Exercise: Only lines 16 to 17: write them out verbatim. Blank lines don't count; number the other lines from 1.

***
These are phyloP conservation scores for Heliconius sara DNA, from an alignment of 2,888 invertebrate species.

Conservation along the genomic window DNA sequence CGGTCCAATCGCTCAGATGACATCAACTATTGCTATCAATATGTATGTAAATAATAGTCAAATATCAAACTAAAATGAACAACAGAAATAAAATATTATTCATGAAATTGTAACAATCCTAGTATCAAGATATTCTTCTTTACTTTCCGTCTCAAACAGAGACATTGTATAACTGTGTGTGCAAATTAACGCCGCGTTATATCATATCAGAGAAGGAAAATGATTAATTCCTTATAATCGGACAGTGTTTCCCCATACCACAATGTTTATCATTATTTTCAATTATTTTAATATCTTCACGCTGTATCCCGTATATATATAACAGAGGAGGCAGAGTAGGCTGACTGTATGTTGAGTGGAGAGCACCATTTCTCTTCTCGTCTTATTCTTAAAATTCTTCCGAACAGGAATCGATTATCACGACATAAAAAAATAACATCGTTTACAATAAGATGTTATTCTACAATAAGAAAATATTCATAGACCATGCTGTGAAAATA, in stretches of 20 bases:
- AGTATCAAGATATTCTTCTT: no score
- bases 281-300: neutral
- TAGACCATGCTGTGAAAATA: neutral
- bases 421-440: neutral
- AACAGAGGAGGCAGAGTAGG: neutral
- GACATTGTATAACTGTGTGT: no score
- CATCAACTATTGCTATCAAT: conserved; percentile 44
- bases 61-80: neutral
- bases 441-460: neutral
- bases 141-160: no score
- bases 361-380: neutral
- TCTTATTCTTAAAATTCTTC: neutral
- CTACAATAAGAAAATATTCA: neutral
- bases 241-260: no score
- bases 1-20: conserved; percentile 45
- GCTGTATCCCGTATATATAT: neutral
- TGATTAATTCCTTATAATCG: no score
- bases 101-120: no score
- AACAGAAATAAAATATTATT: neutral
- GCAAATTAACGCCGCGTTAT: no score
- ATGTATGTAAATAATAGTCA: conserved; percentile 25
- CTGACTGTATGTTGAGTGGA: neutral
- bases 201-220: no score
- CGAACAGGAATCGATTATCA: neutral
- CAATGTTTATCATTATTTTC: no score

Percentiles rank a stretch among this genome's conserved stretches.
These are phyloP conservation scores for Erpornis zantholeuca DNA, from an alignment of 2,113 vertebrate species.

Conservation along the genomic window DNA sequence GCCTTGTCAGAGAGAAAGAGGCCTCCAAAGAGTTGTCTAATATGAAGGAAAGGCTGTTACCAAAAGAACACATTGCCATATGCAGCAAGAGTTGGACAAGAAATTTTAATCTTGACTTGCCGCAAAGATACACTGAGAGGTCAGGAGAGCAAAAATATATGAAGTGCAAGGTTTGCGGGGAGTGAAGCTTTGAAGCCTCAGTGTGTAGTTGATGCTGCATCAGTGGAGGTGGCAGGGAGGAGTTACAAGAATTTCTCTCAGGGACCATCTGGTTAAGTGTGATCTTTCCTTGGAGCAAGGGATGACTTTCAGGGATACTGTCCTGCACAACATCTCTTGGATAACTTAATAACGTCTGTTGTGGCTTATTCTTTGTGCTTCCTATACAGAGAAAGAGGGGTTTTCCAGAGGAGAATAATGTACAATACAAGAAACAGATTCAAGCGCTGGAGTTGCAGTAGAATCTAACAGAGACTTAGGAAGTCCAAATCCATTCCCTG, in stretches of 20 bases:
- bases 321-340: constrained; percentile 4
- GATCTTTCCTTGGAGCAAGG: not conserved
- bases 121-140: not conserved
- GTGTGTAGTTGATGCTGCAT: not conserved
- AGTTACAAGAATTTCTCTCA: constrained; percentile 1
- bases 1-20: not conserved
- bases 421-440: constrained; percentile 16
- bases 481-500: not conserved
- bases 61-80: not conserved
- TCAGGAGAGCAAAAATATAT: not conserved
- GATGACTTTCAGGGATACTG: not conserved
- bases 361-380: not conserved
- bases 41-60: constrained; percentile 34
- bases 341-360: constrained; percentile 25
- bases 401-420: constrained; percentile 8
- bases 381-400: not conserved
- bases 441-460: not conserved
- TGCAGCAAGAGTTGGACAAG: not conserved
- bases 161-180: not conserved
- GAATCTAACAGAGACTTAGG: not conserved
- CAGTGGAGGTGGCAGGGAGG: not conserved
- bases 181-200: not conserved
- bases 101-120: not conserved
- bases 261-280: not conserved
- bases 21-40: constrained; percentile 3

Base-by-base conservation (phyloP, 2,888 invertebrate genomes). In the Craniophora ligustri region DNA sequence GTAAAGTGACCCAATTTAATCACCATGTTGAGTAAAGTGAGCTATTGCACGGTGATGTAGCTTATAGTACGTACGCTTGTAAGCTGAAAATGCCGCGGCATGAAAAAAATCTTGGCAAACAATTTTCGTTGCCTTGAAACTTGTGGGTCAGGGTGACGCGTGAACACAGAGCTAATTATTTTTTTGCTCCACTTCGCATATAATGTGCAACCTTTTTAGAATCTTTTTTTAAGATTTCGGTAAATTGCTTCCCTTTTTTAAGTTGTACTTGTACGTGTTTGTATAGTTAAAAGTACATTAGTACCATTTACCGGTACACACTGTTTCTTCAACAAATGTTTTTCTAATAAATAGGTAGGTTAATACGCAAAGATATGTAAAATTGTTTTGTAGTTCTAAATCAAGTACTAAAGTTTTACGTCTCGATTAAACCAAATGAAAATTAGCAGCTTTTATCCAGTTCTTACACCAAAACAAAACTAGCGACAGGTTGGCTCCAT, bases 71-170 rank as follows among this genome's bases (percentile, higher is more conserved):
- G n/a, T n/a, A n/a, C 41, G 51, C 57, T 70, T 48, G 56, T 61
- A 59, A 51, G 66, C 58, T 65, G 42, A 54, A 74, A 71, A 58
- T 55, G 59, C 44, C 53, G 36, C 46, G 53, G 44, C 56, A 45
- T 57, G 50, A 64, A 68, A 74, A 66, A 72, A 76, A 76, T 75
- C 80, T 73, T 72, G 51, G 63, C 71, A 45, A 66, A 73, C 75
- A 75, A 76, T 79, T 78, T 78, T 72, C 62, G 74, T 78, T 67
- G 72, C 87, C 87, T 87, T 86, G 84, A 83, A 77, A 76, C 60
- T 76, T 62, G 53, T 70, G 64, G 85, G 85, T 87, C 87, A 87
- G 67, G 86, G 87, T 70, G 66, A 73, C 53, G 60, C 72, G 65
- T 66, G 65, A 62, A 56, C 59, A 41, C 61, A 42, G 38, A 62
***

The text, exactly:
- bases 241-260: no score
- bases 1-20: conserved; percentile 45